Bikeschool says you want this

My focus here at Cyclelicious has shifted over the past nine (nine!) years. I still try to touch on national (for the USA) issues, racer fanboy fun and the occasional product pitch, but for 2013 I emphasized advocacy issues, using northern California regional projects with a view to encouraging and informing advocates nationwide.

Low Card

At the same time, my readership has dropped by about 30% from previous years. Part of this has been the expansion of corporate social media sites and my decision to abandon explicit search marketing. On the other hand, I’ve noticed significantly more of you return to read this site. I’m humbled and grateful for your loyalty.

A side effect of a highly loyal readership is that you all don’t click on ads — they’re invisible to you. I’m fine with that, but I still have bills to pay, so you might see a little bit of link bait again for 2014.

Where do I find link bait?

Kristen from Loveland, Colorado served as our guest professor last night for the online discussion we call #bikeschool. She asked a good question:

Ding ding ding! Instant online focus group! I realize she’s doing this for the benefit of her own cycling website, but, hey, I’ll gladly glom on to this.

Some of the answers I personally thought would fit with Cyclelicious included:

  • How it positively impacts the NORMAL rider.
  • I’m very much a “why” person. I’d like information that says “this helps and here is physiologically why.”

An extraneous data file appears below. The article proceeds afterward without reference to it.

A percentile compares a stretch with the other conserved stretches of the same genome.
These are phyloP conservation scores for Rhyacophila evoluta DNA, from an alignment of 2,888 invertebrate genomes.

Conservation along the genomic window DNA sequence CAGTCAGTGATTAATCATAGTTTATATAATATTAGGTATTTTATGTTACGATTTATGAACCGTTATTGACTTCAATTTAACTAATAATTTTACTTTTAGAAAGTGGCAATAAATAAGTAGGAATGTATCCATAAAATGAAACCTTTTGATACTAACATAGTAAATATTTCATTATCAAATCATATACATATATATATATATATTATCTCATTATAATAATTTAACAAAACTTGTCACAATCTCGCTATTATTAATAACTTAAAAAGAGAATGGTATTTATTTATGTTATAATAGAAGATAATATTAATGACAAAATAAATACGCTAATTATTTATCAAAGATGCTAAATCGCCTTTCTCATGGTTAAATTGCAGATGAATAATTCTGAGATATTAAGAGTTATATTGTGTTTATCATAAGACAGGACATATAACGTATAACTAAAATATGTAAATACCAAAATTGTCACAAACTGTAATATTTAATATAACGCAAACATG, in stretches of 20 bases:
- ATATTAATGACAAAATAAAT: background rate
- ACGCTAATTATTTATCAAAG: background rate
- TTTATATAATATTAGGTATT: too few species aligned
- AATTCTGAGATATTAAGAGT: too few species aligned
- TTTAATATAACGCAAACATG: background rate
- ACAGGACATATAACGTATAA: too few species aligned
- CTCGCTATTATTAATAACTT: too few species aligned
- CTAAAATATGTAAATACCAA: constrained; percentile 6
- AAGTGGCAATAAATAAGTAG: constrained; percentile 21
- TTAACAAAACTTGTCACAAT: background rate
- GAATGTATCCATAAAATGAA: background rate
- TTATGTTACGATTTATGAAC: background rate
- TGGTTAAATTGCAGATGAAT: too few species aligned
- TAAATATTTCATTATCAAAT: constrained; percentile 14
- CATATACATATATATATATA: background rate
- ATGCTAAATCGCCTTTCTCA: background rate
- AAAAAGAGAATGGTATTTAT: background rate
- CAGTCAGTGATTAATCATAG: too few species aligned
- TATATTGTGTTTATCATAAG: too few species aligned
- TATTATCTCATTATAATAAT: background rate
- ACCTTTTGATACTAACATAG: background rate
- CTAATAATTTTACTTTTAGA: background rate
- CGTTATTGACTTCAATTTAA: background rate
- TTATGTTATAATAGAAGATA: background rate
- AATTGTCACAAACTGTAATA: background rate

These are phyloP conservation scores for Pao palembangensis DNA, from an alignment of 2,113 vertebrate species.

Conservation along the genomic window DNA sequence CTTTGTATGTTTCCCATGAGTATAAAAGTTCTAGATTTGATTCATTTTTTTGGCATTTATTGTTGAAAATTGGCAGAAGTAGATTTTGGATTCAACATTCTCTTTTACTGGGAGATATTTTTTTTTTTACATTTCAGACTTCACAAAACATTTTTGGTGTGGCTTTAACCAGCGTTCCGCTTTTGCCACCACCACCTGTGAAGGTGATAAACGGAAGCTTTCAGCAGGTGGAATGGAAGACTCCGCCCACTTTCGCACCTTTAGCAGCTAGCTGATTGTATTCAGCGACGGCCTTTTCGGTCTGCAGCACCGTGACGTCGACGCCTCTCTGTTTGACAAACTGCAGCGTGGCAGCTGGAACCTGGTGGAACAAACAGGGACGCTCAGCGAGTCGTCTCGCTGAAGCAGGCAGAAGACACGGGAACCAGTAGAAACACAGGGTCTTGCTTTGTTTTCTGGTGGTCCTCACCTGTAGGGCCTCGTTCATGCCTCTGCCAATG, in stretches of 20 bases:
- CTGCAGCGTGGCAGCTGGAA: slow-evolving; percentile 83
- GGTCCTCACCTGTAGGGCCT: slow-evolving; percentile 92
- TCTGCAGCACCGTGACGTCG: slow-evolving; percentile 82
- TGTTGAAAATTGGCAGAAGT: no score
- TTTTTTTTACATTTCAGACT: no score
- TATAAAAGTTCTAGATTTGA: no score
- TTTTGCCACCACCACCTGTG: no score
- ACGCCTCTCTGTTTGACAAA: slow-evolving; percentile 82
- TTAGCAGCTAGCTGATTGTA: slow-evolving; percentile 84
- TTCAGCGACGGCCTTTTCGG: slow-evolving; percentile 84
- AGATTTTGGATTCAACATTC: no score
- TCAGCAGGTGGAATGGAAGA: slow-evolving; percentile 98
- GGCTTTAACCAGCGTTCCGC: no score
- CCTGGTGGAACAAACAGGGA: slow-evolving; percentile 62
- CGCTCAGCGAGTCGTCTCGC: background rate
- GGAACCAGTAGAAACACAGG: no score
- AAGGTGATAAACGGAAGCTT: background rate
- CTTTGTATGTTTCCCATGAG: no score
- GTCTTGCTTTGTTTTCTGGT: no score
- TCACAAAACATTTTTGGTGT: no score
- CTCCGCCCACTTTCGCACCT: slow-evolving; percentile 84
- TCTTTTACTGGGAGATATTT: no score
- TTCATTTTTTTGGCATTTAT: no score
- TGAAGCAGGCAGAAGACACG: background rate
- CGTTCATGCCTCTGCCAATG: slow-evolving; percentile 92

• A white paper on the health benefits of A to B riding. There’s too much about road work and fitness for the fit.
  • Nothing too didactic. Stuff like “This worked for me.”
  • How to avoid air pollution when Bike Commuting.

Those of you who know me know I’m a numbers guy, so you can see how some of the above topics fit.

I’ll continue to report on local issues, and try to present them as case studies that can be applied nationwide.

Is there anything you’d like to see? Let me know in the comments and I hope you have a wonderful weekend.


  1. I’d be interested to see bike safety comparisons across the US. I know SF and apparently SJ are pretty unsafe, I just learned that Portland has the bike lanes/parked cars reversed to create a barricade between cyclists and drivers, and there was that viral video of the cyclist in NY who got ticketed for riding outside a bike lane. Also, I swear I found a study on SF street safety called “Designed to Kill,” but I have yet to find it since I first came across it two years ago.

    Anything comparing urban planning strategies/safety/death stats would definitely be interesting for me.

    Given my recent run in with the law on my bike and the inherent anti-cyclist bias the officer showed I’d be curious if this shows up nationally. I know there is a pro-car bias for all drivers, but I am curious if police have an extra bias against cyclists, not sure if you’d have any numbers on that or if they even exist though.

  2. Running now but just a quick note: Santa Cruz has 4x the cycling as Portland, and also usually has zero fatalities per year. The past couple of years have been bad, but overall Santa Cruz is probably safer for cyclists than PDX. More later.

  3. I didn’t know that about Santa Cruz, you are talking percent of population? One problem with cycling fatalities and counting is the numbers are relatively low (way too many if you are involved…) Nationwide there are a little more than 2 fatalities per day about for cyclists, more are killed per hour by/in cars….

    Still more work needs to be done to make people realize that cycling isn’t very dangerous. Cycling per hour of activity is about as dangerous as driving a car and they are encased in a steel cage…

    For police bias they need more cops out on bikes. Even if they have to rotate then through the assignment.

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